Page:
Types of Claims:

Collisions.  Car on Car.  Car into building.  Car flips into ditch.

Comprehensive .  Car is stolen.  Car is broken into.  Windshield is smashed.


Loss Control Suggestions:

Defensive Driving Training

Annual MVRs for all personnel operating company vehicles.

Drug testing.  Pre-hire and ongoing.

NO CELL PHONE USE IN COMPANY VEHICLES (especially in states where it is illegal)

Schedule all vehicles under Symbol 1.  This will cover every vehicle for highway/roadway use that your company has, and will automatically add any vehicle that you purchase throughout the course of the insurance policy term. Otherwise, if you purchase a vehicle and neglect to update your agent or broker, the vehicle could potentially be operating without insurance.


One last thing…there is a bit of ambiguity on some vehicles as to whether they should be covered by a Commercial General Liability policy or a Business Auto Policy.  Some pieces of equipment can be considered automobiles one minute and mobile equipment the next.  The answer to how to cover this exposure is “it depends”.  If you’re driving a cherry picker to the job site, it’s an automobile.  But as soon as it is parked and is being used to service a power line, it becomes mobile equipment.   We find that insuring it as both a vehicle and as well as scheduling it on your mobile equipment helps to cover all your bases and claim scenarios.

Check back this afternoon for another exciting blog post about Commercial Property Coverage!

About the Author:

Dan Phelan runs the marketing department at Construction Risk Advisors when he's not out helping his clients with risk management and insurance issues.  If you want to connect on twitter, he's at @fixyourrisk and here on Facebook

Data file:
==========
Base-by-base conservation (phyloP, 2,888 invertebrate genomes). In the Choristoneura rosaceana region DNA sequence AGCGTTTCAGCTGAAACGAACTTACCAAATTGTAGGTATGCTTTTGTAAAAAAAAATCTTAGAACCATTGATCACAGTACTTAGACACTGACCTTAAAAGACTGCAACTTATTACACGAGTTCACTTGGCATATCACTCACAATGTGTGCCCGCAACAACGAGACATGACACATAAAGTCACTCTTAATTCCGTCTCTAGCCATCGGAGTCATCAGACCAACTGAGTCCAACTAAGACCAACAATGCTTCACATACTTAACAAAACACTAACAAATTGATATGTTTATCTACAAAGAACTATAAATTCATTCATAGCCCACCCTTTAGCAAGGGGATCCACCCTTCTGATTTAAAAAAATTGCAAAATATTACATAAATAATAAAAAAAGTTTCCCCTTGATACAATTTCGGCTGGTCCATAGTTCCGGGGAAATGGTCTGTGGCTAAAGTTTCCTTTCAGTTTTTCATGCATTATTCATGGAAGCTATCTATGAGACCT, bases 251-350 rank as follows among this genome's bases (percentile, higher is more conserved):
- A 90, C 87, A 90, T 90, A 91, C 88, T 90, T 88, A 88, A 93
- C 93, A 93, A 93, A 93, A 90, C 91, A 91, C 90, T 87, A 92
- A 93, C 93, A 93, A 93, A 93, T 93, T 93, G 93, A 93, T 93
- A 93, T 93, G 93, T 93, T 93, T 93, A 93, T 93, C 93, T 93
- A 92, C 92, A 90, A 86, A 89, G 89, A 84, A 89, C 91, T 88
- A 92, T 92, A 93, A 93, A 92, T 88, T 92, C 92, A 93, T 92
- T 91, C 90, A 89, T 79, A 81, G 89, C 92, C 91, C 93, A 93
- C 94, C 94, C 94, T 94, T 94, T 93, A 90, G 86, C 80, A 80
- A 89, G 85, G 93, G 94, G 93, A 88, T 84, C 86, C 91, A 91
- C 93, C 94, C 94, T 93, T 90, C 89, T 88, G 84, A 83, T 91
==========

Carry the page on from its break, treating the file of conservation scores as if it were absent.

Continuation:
dan phelan litchfield insurance group

Data Breach Coverage & Cyber Liability for Contractors


cyberliabilityRecently, Sony has been in the news because of a massive data breach on its PlayStation Network.  Initial reports are saying that credit card info for as many as 77 million people worldwide may have been stolen and compromised.  In addition to the credit card implications, the hackers also obtained names, birthdays, email addresses, and login/password information from users on the network.  At this point, the breach could cost Sony as much as 24 billion, not to mention to serious harm it could do to its PlayStation franchise and trust consumers have in the Sony brand.

It's safe to assume that Sony isn't in a standard insurance program, and will probably end up paying significant amounts of the notification costs for identity theft out of pocket.  However, if you store any personal, private data on your website, either password protected or otherwise, you have vulnerabilities that could result in a claim.


Article detailing the Sony databreach

It's also fairly safe to assume that most contractors don't have a website with any personal info about clients, employees, or vendors. And therefore, don't have a significant data breach exposure that would necessitate the need to purchase a cyber liability product. However, as more and more contractors are using social media and learning how to leverage the power of the internet to maximize their sales and marketing dollar, the need to protect your company and information from hackers will become more of a necessity instead of just a "nice to have".  The majority of insurance carriers that write contractors have rolled out cyberliability programs in the last year or two and can be added to many general liabilities policies without a significant increase in premium.

Talk to your agent or broker, find out if you have an exposure, and cover your risk appropriately.  It's a lot cheaper than dealing with the fallout of a databreach.